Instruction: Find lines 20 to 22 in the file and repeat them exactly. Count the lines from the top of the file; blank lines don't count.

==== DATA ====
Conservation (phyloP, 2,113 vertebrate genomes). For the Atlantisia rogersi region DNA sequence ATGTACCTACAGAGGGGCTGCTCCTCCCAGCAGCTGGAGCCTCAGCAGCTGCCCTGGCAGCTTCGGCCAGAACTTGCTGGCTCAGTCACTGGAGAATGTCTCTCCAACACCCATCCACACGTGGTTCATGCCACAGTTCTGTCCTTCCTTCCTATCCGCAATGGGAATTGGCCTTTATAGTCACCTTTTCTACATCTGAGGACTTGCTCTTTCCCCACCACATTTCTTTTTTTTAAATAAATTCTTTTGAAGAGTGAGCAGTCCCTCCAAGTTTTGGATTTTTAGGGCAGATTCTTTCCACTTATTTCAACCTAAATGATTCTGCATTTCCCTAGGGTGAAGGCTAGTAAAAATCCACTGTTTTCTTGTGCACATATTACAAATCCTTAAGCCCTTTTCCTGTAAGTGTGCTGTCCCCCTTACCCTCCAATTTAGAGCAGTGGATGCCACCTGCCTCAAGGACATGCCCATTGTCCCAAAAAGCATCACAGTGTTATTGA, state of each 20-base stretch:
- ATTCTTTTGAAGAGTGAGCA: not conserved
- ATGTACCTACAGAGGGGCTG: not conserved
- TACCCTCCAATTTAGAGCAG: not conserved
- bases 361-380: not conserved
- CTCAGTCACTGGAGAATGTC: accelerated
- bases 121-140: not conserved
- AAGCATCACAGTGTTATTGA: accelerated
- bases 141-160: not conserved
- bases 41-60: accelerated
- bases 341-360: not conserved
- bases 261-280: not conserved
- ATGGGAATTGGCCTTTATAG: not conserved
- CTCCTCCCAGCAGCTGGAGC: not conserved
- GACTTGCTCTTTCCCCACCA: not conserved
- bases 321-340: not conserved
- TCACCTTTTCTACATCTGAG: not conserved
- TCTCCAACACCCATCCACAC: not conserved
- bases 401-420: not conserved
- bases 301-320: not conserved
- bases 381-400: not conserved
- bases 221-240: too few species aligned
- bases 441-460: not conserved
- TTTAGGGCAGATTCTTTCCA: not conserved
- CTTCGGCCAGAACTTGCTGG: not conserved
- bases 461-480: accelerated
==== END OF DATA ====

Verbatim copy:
- bases 301-320: not conserved
- bases 381-400: not conserved
- bases 221-240: too few species aligned